NEW ORLEANS

Gulf Coast states were in for a third day of rough weather as Tropical Storm Cindy sloshed ashore early today in southwestern Louisiana.

Already blamed for one death in Alabama, Cindy was expected to keep churning seas and spin off bands of severe weather from eastern Texas to northwestern Florida.

The storm’s maximum sustained winds had decreased to near 40 mph this morning with additional weakening expected, the U.S. National Hurricane Center said.

A boy on an Alabama beach was struck and killed Wednesday by a log washed ashore by the storm. Baldwin

County Sheriff ’s Capt. Stephen Arthur said witnesses reported the 10-yearold boy from Missouri was standing outside a condominium in Fort Morgan when the log, carried in by a large wave, struck him. Arthur said the youth was vacationing with his family from the St. Louis area and that relatives and emergency workers tried to revive him. He wasn’t immediately identified.

It was the first known fatality from Cindy. Otherwise, the storm was blamed for widespread coastal highway flooding, rough seas and scattered reports of power outages and building damage caused by high winds. There were numerous reports of waterspouts and short-lived tornadoes spawned by the storm.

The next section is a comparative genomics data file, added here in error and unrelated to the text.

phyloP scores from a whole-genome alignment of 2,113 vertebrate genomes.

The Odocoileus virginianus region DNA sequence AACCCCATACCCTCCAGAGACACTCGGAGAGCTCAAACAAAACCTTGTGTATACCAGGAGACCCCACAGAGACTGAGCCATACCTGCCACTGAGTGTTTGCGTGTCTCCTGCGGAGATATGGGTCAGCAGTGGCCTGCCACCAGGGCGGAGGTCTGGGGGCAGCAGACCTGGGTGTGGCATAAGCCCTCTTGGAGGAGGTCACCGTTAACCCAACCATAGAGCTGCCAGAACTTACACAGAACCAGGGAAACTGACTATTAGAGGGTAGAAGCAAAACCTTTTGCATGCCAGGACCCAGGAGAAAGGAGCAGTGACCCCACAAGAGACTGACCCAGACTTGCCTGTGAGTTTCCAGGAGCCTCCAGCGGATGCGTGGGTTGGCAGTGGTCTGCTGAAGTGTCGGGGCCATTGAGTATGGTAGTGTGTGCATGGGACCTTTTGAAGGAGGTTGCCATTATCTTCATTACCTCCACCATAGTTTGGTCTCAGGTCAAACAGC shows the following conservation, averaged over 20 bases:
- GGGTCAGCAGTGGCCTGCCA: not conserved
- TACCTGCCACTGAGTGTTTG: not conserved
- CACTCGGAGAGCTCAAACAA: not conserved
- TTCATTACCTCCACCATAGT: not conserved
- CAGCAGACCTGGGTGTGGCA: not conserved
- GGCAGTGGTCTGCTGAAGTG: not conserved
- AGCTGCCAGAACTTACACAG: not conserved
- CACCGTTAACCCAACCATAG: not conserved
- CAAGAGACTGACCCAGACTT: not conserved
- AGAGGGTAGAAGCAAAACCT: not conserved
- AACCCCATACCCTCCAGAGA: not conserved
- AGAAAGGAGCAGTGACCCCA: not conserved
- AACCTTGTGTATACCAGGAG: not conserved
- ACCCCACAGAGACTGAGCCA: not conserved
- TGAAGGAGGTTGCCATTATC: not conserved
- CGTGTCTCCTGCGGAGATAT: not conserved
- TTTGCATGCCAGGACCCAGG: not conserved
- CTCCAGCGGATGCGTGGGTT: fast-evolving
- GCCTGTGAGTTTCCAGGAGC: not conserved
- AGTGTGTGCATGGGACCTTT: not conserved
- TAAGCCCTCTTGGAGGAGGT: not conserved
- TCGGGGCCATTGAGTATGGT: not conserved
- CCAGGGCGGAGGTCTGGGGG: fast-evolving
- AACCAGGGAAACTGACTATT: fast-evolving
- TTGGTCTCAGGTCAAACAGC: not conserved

National Weather Service forecasters estimated the storm had dumped anywhere from 2 to 10 inches of rain on various spots along the Gulf Coast from southern Louisiana to the Florida panhandle as of Wednesday. And more rain was on the way.

Alek Krautmann of the National Weather Service in Slidell, Louisiana, said today’s pattern would likely be much like Wednesday’s: Bands of intermittent, sometimes heavy rain spinning onto the coast.

In Gulfport, Mississippi, Kathleen Bertucci said heavy rainfall Wednesday sent about 10 inches of water into her business, Top Shop, which sells and installs granite countertops.

“It’s pretty disgusting, but I don’t have flood insurance because they took me out of the flood zone,” said Bertucci, whose store is near a bayou. “We’re just trying to clean everything up and hope it doesn’t happen again.”

In nearby Biloxi, a waterspout moved ashore Wednesday morning. Harrison County Emergency Management Director Rupert Lacy said there were no injuries but fences, trees and power lines were damaged.

Storms also downed trees in the Florida Panhandle. Fort Walton Beach spokeswoman Jo Soria said fallen trees hit houses and cars in what she called “pockets of wind damage” in two or three residential neighborhoods.



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